"Incorporating extensive estate holdings around Prehy, Beine, and the northern edge of the appellation, the Laroche 2006 Chablis Saint Martin displays lemon and Persian melon in a juicy, refined, refreshing context, but with subtle chalky, salty, and savory mineral nuances and a bright, attractively lean finish. It should prove versatile for at least the next 2-3 years. All of the Laroche crus are from domaine fruit, and most incorporate a small share of wine raised in barrel as well as a small portion blocked from undergoing malo-lactic transformation.
Winemaker Denis de la Bourdonnaye and proprietor Michel Laroche – who export 85% of their wines, and were Burgundy's pioneers (along with Verget) in utilizing screw cap closures – are dedicated to the proposition that Chablis can be seductive and sensual while remaining true to its terroir, and they have proven this in bottle with their outstanding 2005 and 2006 collections." 88 Points Wine Advocate October 2008
"Bright, pale yellow. Brisk aromas of nectarine and minerals. Juicy and energetic, with complex flavors of grapefruit, peach and brown spices nicely framed by good mineral cut. This displays lovely freshness of fruit. Finishes with a positive hint of youthful bitterness. Seems better balanced and more accessible than the '05 version. An excellent village wine in the making." 88-90 Points International Wine Cellar July/August 2007
Domaine Laroche Winery
For five generations, the Laroche family has produced top-quality wines from the Chablis appellation, and today Domaine Laroche ranks among the most prestigious of Burgundy’s wine producers. In 1998, Laroche’s Les Clos 1996 was named “The Best White Wine in the World” by Wine Spectator.
The origins of the estate date back to 1850, when a vineyard worker names Jean-Victor Laroche bought a small plot of vines. Three generations of modest expansion were followed by a boom in the 1960s when, father and son Henri and Michel Laroche expanded their holdings considerably in the region. The past three decades have seen the domaine flourish under the guidance of Michel, whose commitment to authenticity, purity and typicite has popularized the steely, elegant wine in general – and the Laroche brand in particular – the world over.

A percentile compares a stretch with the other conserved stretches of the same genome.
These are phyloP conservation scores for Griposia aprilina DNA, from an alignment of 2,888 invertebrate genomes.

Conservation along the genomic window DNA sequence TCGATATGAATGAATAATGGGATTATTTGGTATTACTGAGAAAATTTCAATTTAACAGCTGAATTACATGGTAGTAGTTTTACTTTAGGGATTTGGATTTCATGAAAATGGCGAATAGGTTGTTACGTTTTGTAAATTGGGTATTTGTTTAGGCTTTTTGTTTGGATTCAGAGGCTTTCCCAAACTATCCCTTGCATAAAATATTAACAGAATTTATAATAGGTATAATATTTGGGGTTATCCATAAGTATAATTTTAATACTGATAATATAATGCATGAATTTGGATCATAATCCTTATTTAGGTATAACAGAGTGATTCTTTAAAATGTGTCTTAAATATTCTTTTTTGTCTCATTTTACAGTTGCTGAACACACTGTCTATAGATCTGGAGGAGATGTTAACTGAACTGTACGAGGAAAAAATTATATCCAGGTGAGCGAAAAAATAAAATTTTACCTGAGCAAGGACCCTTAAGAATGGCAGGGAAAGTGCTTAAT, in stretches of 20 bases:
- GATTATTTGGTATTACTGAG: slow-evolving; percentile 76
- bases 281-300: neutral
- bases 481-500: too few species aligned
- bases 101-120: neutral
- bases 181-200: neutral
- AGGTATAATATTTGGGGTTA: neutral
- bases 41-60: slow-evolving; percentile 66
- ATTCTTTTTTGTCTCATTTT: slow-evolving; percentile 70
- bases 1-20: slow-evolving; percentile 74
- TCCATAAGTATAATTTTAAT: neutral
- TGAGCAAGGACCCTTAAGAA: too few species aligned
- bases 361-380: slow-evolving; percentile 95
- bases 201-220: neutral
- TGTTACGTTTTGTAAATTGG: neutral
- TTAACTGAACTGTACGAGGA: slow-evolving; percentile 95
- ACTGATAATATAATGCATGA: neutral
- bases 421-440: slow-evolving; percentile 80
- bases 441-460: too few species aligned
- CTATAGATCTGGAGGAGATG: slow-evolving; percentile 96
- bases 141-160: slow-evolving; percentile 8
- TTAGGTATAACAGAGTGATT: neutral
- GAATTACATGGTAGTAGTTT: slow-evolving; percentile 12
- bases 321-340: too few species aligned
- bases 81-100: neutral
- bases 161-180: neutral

View all Domaine Laroche Wines
Chablis got a bad rap when its name was plastered on large jug wines in the 1980's and 90's. Luckily, the wine in those jugs has nothing in common with the actual region. Wines produced in Chablis are some of the most unique in the world. Typical descriptors of a classic Chablis include a greenish tinge on the wine, minerality and crisp acidity balanced by a round mouthfeel. Chablis is a perfect match to any fish or shellfish dish.
The northernmost region of Burgundy, Chablis' location is closer to Champagne than its Burgundian neighbor, Cote d'Or. This northern proximity gives Chablis a cool, continental climate. The soil is a limestone base, and in the best vineyard sites that limestone is covered with Kimmeridgian clay, a material that is very high in marine fossils. The climate, paired with these distinctive soils, makes the area particularly suited for Chardonnay - the almost exclusive white grape of the area.
Those who claim not to like Chardonnay will be pleasantly surprised by the uniqueness of Chablis. The winemakers of the region almost always stick to stainless steel for fermentation, and many use no oak at all. If oak-aged, the wine will only be in large French oak barrels, which give the wines flavors that are a far cry from your typical California Chardonnay.
About France - Other regions
When it comes to wine, France is a classic. Classic blends, grapes and styles began in the country and they still remain. Think about it - people ask for a Burgundian style Pinot Noir, they refer to wines as Bordeaux or Rhone blends - Champagne even had to pass a law to stop international wineries from putting their region on the label of all sparkling wine.
The top regions of France are: Bordeaux, Burgundy, Champagne, Languedoc-Roussillon, Loire, Rhone. And these regions are so diverse! It makes sense that wine regions throughout the world try to emulate their style. Pinot Noir, Chardonnay, Cabernet Sauvignon and
Syrah are no longer French varieties, but international varieties. They may not be the leader of cutting edge technology or value-priced wines, but there is no doubt that they are still producing wines of great quality and diversity.
Most wine ranges from 10-16% alcohol by volume. Some varietals tend to have higher (for example Zinfandel and Cabernet Sauvignon) or lower alcohol levels (Pinot Noir and many white varietals), but there is always some variation from producer to producer. Some wine falls outside of this range, for instance Port weighs in closer to 20%, while Muscat and Riesling are usually a bit below 10%.
Wine Style Guide
Light & Crisp
Light to medium bodied wines that are high in acid and light to medium fruit. Typically no oak.
Fruity & Smooth
Light to medium bodied wines with lots of juicy fruit, typically medium acid and medium oak.
Rich & Creamy
Full bodied wines that have typically undergone malo-lactic fermentation and/or spent time in oak.